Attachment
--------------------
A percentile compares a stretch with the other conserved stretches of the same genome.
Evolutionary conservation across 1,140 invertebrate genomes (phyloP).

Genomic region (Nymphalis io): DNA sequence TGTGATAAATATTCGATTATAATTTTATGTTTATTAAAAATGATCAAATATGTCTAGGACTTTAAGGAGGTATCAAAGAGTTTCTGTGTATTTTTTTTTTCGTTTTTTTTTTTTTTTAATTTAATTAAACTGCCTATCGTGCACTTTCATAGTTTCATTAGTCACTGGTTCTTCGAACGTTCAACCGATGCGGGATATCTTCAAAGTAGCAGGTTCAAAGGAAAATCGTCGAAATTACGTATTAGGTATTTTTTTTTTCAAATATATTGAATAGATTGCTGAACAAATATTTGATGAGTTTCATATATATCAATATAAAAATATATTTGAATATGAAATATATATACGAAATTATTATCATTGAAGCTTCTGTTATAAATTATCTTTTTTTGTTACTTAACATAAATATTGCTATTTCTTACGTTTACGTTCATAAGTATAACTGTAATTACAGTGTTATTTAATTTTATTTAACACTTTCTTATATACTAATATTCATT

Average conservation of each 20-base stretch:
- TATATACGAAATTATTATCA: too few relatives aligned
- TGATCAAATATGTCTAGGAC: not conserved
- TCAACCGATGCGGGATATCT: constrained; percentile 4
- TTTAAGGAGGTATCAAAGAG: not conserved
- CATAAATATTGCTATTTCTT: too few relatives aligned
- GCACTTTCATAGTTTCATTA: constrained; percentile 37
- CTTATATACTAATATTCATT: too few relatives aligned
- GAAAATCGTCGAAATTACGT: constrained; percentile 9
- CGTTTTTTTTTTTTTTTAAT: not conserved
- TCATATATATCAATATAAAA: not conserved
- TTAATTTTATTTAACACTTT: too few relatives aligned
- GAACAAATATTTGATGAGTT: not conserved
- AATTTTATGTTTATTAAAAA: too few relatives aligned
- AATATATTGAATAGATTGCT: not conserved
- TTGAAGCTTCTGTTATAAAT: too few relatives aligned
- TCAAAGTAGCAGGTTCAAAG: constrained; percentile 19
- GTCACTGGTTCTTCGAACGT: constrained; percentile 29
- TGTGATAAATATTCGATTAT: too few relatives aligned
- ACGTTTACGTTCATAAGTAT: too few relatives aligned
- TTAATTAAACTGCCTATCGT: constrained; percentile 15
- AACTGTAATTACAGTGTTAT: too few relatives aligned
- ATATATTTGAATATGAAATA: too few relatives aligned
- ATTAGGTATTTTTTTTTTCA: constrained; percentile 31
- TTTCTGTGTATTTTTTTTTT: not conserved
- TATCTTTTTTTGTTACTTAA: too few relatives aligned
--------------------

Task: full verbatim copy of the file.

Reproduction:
A percentile compares a stretch with the other conserved stretches of the same genome.
Evolutionary conservation across 1,140 invertebrate genomes (phyloP).

Genomic region (Nymphalis io): DNA sequence TGTGATAAATATTCGATTATAATTTTATGTTTATTAAAAATGATCAAATATGTCTAGGACTTTAAGGAGGTATCAAAGAGTTTCTGTGTATTTTTTTTTTCGTTTTTTTTTTTTTTTAATTTAATTAAACTGCCTATCGTGCACTTTCATAGTTTCATTAGTCACTGGTTCTTCGAACGTTCAACCGATGCGGGATATCTTCAAAGTAGCAGGTTCAAAGGAAAATCGTCGAAATTACGTATTAGGTATTTTTTTTTTCAAATATATTGAATAGATTGCTGAACAAATATTTGATGAGTTTCATATATATCAATATAAAAATATATTTGAATATGAAATATATATACGAAATTATTATCATTGAAGCTTCTGTTATAAATTATCTTTTTTTGTTACTTAACATAAATATTGCTATTTCTTACGTTTACGTTCATAAGTATAACTGTAATTACAGTGTTATTTAATTTTATTTAACACTTTCTTATATACTAATATTCATT

Average conservation of each 20-base stretch:
- TATATACGAAATTATTATCA: too few relatives aligned
- TGATCAAATATGTCTAGGAC: not conserved
- TCAACCGATGCGGGATATCT: constrained; percentile 4
- TTTAAGGAGGTATCAAAGAG: not conserved
- CATAAATATTGCTATTTCTT: too few relatives aligned
- GCACTTTCATAGTTTCATTA: constrained; percentile 37
- CTTATATACTAATATTCATT: too few relatives aligned
- GAAAATCGTCGAAATTACGT: constrained; percentile 9
- CGTTTTTTTTTTTTTTTAAT: not conserved
- TCATATATATCAATATAAAA: not conserved
- TTAATTTTATTTAACACTTT: too few relatives aligned
- GAACAAATATTTGATGAGTT: not conserved
- AATTTTATGTTTATTAAAAA: too few relatives aligned
- AATATATTGAATAGATTGCT: not conserved
- TTGAAGCTTCTGTTATAAAT: too few relatives aligned
- TCAAAGTAGCAGGTTCAAAG: constrained; percentile 19
- GTCACTGGTTCTTCGAACGT: constrained; percentile 29
- TGTGATAAATATTCGATTAT: too few relatives aligned
- ACGTTTACGTTCATAAGTAT: too few relatives aligned
- TTAATTAAACTGCCTATCGT: constrained; percentile 15
- AACTGTAATTACAGTGTTAT: too few relatives aligned
- ATATATTTGAATATGAAATA: too few relatives aligned
- ATTAGGTATTTTTTTTTTCA: constrained; percentile 31
- TTTCTGTGTATTTTTTTTTT: not conserved
- TATCTTTTTTTGTTACTTAA: too few relatives aligned